Which topic would I have chosen other than ‘Respond to Dr Ian Greenwood’ to highlight my message? Of course, facing the ongoing issues with EcoCare, $60m debt and no one taken to account, appointed advisory panel extension of the waste water scheme with mandatory connections injustice for nearly a decade, ratepayers have to shut their mouth and pay, John Robertson's meaningless messages of success and well-doing.

Of course everyone is thinking about who's the hypocrite since Dr. Ian Greenwood raised the question. Thank you, Ian, for doing so. I guess you are right demanding more ‘moral’ principles, especially in local politics. I guess the Focus was right in choosing the heading.

I must admit, from time to time, I myself get trapped in the blame game introduced by Mr John Robertson. And I must admit, it's fun, but of minor importance. How does it come that they react so embarrassed? Are they taking it personal and discuss persons to avoid talking facts? I guess yes.

The council and MCWWS advisory panel did not care to research environmentally friendly and cost effective solutions to keep our estuary clean from human and bovine pollution and neither did they inform our community about those options. Feeding banks and corporates they stick to the ‘one pipe fits all concept. So, again, we have to do the job ourselves. On Saturday, January 9 at 6pm, Mangawhai Library Hall, experts will inform us about modern waste water solutions.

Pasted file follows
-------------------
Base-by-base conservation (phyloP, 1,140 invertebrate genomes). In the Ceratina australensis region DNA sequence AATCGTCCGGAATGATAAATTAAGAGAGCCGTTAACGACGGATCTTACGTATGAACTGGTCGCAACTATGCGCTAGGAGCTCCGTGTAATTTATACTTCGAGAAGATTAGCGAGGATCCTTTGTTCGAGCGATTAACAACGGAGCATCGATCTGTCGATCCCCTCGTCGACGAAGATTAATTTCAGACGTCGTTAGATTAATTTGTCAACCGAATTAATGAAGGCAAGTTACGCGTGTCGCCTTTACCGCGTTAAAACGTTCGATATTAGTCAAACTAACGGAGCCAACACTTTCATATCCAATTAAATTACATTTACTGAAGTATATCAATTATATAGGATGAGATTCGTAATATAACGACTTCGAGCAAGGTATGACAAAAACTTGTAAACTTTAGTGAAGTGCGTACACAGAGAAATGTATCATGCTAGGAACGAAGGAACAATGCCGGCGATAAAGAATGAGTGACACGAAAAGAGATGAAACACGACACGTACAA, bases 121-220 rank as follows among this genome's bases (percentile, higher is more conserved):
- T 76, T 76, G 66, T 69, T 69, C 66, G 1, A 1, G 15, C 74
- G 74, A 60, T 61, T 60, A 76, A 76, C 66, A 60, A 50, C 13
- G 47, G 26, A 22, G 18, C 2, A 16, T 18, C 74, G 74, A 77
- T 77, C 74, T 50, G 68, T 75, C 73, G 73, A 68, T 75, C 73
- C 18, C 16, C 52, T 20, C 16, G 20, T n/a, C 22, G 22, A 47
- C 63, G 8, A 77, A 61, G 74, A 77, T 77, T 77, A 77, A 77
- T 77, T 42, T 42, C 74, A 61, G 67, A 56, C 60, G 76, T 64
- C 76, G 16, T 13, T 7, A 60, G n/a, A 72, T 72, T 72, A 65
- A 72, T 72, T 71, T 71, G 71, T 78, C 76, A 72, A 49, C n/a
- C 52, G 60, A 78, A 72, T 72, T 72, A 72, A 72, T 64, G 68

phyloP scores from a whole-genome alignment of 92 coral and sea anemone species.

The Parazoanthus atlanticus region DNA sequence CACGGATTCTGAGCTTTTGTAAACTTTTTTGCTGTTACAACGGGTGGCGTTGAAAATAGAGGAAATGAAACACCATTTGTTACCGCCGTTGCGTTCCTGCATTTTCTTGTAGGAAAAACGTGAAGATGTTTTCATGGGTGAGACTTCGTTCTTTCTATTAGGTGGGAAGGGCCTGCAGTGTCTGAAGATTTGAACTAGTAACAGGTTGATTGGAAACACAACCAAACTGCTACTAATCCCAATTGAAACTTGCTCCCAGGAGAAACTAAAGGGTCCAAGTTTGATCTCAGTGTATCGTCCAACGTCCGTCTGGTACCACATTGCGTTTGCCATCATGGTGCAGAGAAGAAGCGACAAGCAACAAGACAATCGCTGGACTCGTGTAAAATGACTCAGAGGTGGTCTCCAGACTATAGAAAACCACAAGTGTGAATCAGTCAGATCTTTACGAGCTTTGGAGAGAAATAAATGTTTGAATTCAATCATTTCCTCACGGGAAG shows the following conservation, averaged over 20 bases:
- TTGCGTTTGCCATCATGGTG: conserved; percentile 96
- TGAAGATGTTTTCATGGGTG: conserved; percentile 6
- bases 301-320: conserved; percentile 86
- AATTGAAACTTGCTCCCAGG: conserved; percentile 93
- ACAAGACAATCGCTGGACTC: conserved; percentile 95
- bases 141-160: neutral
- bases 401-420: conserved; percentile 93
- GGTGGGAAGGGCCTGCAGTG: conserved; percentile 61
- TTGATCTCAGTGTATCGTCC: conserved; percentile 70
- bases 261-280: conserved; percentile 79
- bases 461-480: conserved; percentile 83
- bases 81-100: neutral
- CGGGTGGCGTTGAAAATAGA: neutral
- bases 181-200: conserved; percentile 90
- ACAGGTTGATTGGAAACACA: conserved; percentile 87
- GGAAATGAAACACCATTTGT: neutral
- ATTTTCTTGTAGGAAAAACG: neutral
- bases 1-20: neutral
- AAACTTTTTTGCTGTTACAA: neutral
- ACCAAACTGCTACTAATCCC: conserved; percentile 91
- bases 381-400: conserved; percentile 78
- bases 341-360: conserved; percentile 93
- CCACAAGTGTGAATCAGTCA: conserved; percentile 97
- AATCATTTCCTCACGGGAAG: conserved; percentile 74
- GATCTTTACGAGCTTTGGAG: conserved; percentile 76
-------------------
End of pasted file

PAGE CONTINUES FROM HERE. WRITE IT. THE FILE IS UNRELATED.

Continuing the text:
Christian Simon

Smoke clearing

Welcome back, and a sincere thanks for coming back to all our experienced volunteer fire brigade members who have returned – and will soon be returning to the local Mangawhai brigade following the suspension of Mike McEnaney.

We can now rest a lot easier in the knowledge of having enough fire/rescue coverage during the week, let alone for over the busy summer season ahead.

Unfortunately suspension doesn’t in fact mean the person in question has permanently been removed.

Here’s hoping NZ Fire Service will be wise enough to finally support the genuine ongoing success of our local volunteer fire brigade in being able to adequately service Mangawhai’s community by deciding to permanently eradicate the presently suspended bully person.

Annie Kitchener